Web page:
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A few years ago, back during the drought, I was ready to give up on hydrangeas. They were the coal-mine canaries of my yard, the first to droop if they were dry, and after the first few years not blooming much.

They also received different amounts of filtered sun so they were of different sizes. My enthusiastic but haphazard pruning hadn’t helped, either.

Looking for inspiration, I walked around downtown Napa. I noticed that few of my neighbors seemed to care about symmetry, and their lovely hydrangeas were of differing shapes and sizes.

The varieties were different, too. Lacecap and mophead types (Hydrangea macrophylla) often appeared in the same yard, and by the time I reached the commercial area of Napa, I observed another specimen much in vogue—the oakleaf hydrangea (Hydrangea quercifolia).

I decided to replace one hydrangea at the end of the row with the oakleaf variety. It was so obviously different that symmetry would be a non-issue. And it was tall, with large, deeply lobed leaves and showy cones of creamy flowers.

I also learned that one reason the oakleaf hydrangea is so popular around local hotels and restaurants is that it requires less water than other varieties. In the winter, its peeling bark and bronze leaves provide some interest.

Oakleaf hydrangea flowers on old growth, so it should be pruned after its first bloom. This winter, I broke that rule and did a light pruning to shape it, but I made sure to keep a lot of buds on the stalks. Helped by this year’s generous rainfall, my oakleaf hydrangea should be more luxuriant than ever this summer.

Hydrangeas are beautiful shrubs that reward the home gardener with a spectacular flower display if they are watered and fertilized adequately and pruned at the right time. Keep the soil moist, not wet, to a depth of one inch. (Oakleafs require less water.) A layer of mulch will keep the soil moist longer. Hydrangeas like sun; filtered sun is best for keeping their color.

Fertilizing is also important. When you plant a hydrangea, dig a hole three times the size of the container. Then fill the planting hole with a 50/50 blend of soil and an acidic amendment, such as a commercial soil mix for camellias and azaleas. Dig in some compost to improve texture. Plant the shrub so it is level with the ground and add a one- to two-inch layer of mulch.

Fertilize in early spring or summer. The bloom color of some varieties reflects how acidic or alkaline the soil is. Alkaline or neutral soils produce pink flowers; acid soils produce blue flowers.

To produce blue flowers, you may need to acidify the soil. Use a water-soluble acidic fertilizer with few or no phosphates, since phosphates are alkaline. In the fall, apply one teaspoon of aluminum sulfate per foot of plant height. Mix with water and drench the soil. Don’t expect a change overnight.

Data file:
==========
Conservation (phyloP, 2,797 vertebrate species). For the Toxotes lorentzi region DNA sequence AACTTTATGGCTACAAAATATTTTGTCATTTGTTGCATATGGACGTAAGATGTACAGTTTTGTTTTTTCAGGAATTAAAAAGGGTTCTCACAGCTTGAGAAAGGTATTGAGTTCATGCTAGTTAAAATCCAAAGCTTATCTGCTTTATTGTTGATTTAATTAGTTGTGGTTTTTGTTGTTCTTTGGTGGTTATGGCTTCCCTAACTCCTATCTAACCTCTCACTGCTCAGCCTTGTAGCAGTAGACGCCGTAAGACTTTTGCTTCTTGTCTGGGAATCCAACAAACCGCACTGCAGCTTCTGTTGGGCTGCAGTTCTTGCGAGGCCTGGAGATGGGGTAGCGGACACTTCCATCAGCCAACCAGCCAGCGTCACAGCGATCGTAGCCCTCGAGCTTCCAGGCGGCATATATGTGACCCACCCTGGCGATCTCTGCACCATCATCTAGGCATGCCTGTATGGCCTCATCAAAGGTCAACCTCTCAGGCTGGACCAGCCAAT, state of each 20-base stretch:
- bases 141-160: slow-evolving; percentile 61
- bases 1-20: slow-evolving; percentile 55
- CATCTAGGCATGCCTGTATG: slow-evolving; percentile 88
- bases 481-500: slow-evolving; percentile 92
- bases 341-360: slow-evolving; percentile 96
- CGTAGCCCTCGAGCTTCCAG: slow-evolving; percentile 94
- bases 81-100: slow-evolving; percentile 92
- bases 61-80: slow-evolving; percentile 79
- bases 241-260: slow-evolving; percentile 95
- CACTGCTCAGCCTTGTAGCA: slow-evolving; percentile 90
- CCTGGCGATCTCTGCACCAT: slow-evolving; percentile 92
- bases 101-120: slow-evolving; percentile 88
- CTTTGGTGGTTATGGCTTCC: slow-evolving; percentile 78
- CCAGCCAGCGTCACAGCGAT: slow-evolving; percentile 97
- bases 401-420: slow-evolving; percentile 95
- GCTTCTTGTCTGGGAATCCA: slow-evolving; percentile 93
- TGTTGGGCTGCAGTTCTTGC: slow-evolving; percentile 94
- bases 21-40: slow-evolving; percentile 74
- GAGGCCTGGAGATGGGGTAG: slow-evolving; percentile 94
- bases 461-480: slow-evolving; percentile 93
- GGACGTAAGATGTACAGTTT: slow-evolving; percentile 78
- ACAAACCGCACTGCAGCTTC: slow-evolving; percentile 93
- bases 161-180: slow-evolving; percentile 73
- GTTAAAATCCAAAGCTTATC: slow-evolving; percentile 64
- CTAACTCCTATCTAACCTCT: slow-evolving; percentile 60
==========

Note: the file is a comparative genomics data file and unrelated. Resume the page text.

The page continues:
For pink flowers, you need soil with a pH of 7.0 to 7.5. If necessary, adjust with a balanced fertilizer, but add superphosphates in the fall or winter. It is easier to turn flowers pink than blue. Don’t fertilize after August, as hydrangeas are preparing for dormancy.

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As for pruning, first determine if your hydrangea blooms on new or old wood. Old-wood bloomers (hydrangeas that produce buds on the previous season’s stems), such as broadleaf hydrangeas and oakleaf hydrangeas, should be pruned after they bloom. Remove weak, dead or crossing stems. (Scrape your knife along a stem; if you don’t see green, it’s dead.) Make sure to leave green stems, as they will be setting buds. With these varieties, prune only for shape and remove no more than 30 percent.

New-wood bloomers such as PeeGee (Hydrangea paniculata) and Annabelle (Hydrangea arborescens) produce buds on new stems. They can be pruned any time except when they are preparing to bloom. You can prune these varieties more aggressively but avoid taking them down to the ground in fall. They can have large flower heads that need support from some old growth.

Hydrangea leaves and buds are poisonous if eaten. According to the California Master Gardener Handbook, animal poisonings were reported in older literature, but no recent cases have been reported. Wear gloves when pruning to prevent contact dermatitis.

With just a little care, hydrangeas will reward you with color all summer.

Workshop: U. C. Master Gardeners of Napa County will conduct a workshop on “Growing Hydrangeas” on Saturday, May 6, from 9-11 a.m., at University of California Cooperative Extension, 1710 Soscol Ave., Napa. Hydrangeas add style and color to the home garden with their variety of foliage textures, bloom shades and size options. Learn about caring for, pruning and propagating hydrangeas for beautiful outcomes. Vigorous and long-lived, hydrangeas reward the home gardener with extravagant results.Online registration (credit card only); Mail-in registration (check only or drop off cash payment).

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UC Master Gardeners of Napa County ( answer gardening questions on Monday, Wednesday and Friday, 9 a.m. to noon, at the UC Cooperative Extension office, 1710 Soscol Ave., Suite 4, Napa, 707-253-4143.